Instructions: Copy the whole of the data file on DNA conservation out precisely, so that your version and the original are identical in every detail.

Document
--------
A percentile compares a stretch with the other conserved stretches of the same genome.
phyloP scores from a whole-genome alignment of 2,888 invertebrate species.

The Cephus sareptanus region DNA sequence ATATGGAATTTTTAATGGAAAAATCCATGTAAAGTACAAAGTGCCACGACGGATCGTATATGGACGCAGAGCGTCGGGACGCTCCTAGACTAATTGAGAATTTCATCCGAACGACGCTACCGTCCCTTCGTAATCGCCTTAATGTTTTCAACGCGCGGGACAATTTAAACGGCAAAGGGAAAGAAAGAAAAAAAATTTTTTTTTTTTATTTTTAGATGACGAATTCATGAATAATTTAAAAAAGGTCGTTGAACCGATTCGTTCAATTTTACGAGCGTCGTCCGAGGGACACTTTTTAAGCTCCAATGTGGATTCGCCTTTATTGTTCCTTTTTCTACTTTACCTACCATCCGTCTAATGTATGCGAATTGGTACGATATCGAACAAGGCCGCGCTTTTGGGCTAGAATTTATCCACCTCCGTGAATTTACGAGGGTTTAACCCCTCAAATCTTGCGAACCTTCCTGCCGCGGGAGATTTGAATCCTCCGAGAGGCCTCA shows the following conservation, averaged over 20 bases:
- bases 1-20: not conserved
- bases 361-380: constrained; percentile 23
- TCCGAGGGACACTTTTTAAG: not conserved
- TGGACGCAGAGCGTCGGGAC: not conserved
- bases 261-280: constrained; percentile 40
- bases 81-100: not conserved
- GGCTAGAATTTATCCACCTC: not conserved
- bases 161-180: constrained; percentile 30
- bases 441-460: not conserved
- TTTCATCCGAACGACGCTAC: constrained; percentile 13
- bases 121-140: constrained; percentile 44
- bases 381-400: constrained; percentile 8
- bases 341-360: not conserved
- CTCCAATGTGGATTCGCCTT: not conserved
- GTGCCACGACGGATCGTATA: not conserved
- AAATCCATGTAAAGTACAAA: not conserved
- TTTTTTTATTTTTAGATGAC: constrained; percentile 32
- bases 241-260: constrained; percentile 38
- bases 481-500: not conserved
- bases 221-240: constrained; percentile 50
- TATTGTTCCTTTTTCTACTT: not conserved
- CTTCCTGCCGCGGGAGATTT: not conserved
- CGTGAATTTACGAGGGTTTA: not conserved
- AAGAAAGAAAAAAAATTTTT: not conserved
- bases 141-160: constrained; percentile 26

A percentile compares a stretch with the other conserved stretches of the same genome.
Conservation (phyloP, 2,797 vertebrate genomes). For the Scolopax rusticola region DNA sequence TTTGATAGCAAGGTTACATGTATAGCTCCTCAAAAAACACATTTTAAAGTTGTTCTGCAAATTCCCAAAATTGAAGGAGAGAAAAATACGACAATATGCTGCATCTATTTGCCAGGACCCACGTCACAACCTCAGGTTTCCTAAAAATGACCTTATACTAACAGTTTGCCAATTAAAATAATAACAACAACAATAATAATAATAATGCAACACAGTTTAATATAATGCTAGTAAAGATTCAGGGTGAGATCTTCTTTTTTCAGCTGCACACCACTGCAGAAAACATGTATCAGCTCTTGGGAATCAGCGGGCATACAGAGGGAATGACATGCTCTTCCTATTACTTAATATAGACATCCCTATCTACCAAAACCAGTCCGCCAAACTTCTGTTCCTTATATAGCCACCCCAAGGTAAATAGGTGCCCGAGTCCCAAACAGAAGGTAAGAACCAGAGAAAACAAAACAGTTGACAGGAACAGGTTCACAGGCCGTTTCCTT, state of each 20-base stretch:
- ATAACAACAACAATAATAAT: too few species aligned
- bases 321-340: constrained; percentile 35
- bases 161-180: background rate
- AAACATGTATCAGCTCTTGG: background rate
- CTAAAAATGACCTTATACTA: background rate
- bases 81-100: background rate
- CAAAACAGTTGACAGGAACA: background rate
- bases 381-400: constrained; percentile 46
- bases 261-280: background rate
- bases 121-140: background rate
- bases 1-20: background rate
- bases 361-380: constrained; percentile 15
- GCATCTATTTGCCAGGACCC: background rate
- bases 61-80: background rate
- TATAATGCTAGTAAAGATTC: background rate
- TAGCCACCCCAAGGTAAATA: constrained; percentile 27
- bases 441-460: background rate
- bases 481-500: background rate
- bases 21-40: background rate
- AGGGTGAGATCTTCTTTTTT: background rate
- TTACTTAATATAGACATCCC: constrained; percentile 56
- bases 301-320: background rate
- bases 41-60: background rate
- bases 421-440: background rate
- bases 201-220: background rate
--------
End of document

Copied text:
A percentile compares a stretch with the other conserved stretches of the same genome.
phyloP scores from a whole-genome alignment of 2,888 invertebrate species.

The Cephus sareptanus region DNA sequence ATATGGAATTTTTAATGGAAAAATCCATGTAAAGTACAAAGTGCCACGACGGATCGTATATGGACGCAGAGCGTCGGGACGCTCCTAGACTAATTGAGAATTTCATCCGAACGACGCTACCGTCCCTTCGTAATCGCCTTAATGTTTTCAACGCGCGGGACAATTTAAACGGCAAAGGGAAAGAAAGAAAAAAAATTTTTTTTTTTTATTTTTAGATGACGAATTCATGAATAATTTAAAAAAGGTCGTTGAACCGATTCGTTCAATTTTACGAGCGTCGTCCGAGGGACACTTTTTAAGCTCCAATGTGGATTCGCCTTTATTGTTCCTTTTTCTACTTTACCTACCATCCGTCTAATGTATGCGAATTGGTACGATATCGAACAAGGCCGCGCTTTTGGGCTAGAATTTATCCACCTCCGTGAATTTACGAGGGTTTAACCCCTCAAATCTTGCGAACCTTCCTGCCGCGGGAGATTTGAATCCTCCGAGAGGCCTCA shows the following conservation, averaged over 20 bases:
- bases 1-20: not conserved
- bases 361-380: constrained; percentile 23
- TCCGAGGGACACTTTTTAAG: not conserved
- TGGACGCAGAGCGTCGGGAC: not conserved
- bases 261-280: constrained; percentile 40
- bases 81-100: not conserved
- GGCTAGAATTTATCCACCTC: not conserved
- bases 161-180: constrained; percentile 30
- bases 441-460: not conserved
- TTTCATCCGAACGACGCTAC: constrained; percentile 13
- bases 121-140: constrained; percentile 44
- bases 381-400: constrained; percentile 8
- bases 341-360: not conserved
- CTCCAATGTGGATTCGCCTT: not conserved
- GTGCCACGACGGATCGTATA: not conserved
- AAATCCATGTAAAGTACAAA: not conserved
- TTTTTTTATTTTTAGATGAC: constrained; percentile 32
- bases 241-260: constrained; percentile 38
- bases 481-500: not conserved
- bases 221-240: constrained; percentile 50
- TATTGTTCCTTTTTCTACTT: not conserved
- CTTCCTGCCGCGGGAGATTT: not conserved
- CGTGAATTTACGAGGGTTTA: not conserved
- AAGAAAGAAAAAAAATTTTT: not conserved
- bases 141-160: constrained; percentile 26

A percentile compares a stretch with the other conserved stretches of the same genome.
Conservation (phyloP, 2,797 vertebrate genomes). For the Scolopax rusticola region DNA sequence TTTGATAGCAAGGTTACATGTATAGCTCCTCAAAAAACACATTTTAAAGTTGTTCTGCAAATTCCCAAAATTGAAGGAGAGAAAAATACGACAATATGCTGCATCTATTTGCCAGGACCCACGTCACAACCTCAGGTTTCCTAAAAATGACCTTATACTAACAGTTTGCCAATTAAAATAATAACAACAACAATAATAATAATAATGCAACACAGTTTAATATAATGCTAGTAAAGATTCAGGGTGAGATCTTCTTTTTTCAGCTGCACACCACTGCAGAAAACATGTATCAGCTCTTGGGAATCAGCGGGCATACAGAGGGAATGACATGCTCTTCCTATTACTTAATATAGACATCCCTATCTACCAAAACCAGTCCGCCAAACTTCTGTTCCTTATATAGCCACCCCAAGGTAAATAGGTGCCCGAGTCCCAAACAGAAGGTAAGAACCAGAGAAAACAAAACAGTTGACAGGAACAGGTTCACAGGCCGTTTCCTT, state of each 20-base stretch:
- ATAACAACAACAATAATAAT: too few species aligned
- bases 321-340: constrained; percentile 35
- bases 161-180: background rate
- AAACATGTATCAGCTCTTGG: background rate
- CTAAAAATGACCTTATACTA: background rate
- bases 81-100: background rate
- CAAAACAGTTGACAGGAACA: background rate
- bases 381-400: constrained; percentile 46
- bases 261-280: background rate
- bases 121-140: background rate
- bases 1-20: background rate
- bases 361-380: constrained; percentile 15
- GCATCTATTTGCCAGGACCC: background rate
- bases 61-80: background rate
- TATAATGCTAGTAAAGATTC: background rate
- TAGCCACCCCAAGGTAAATA: constrained; percentile 27
- bases 441-460: background rate
- bases 481-500: background rate
- bases 21-40: background rate
- AGGGTGAGATCTTCTTTTTT: background rate
- TTACTTAATATAGACATCCC: constrained; percentile 56
- bases 301-320: background rate
- bases 41-60: background rate
- bases 421-440: background rate
- bases 201-220: background rate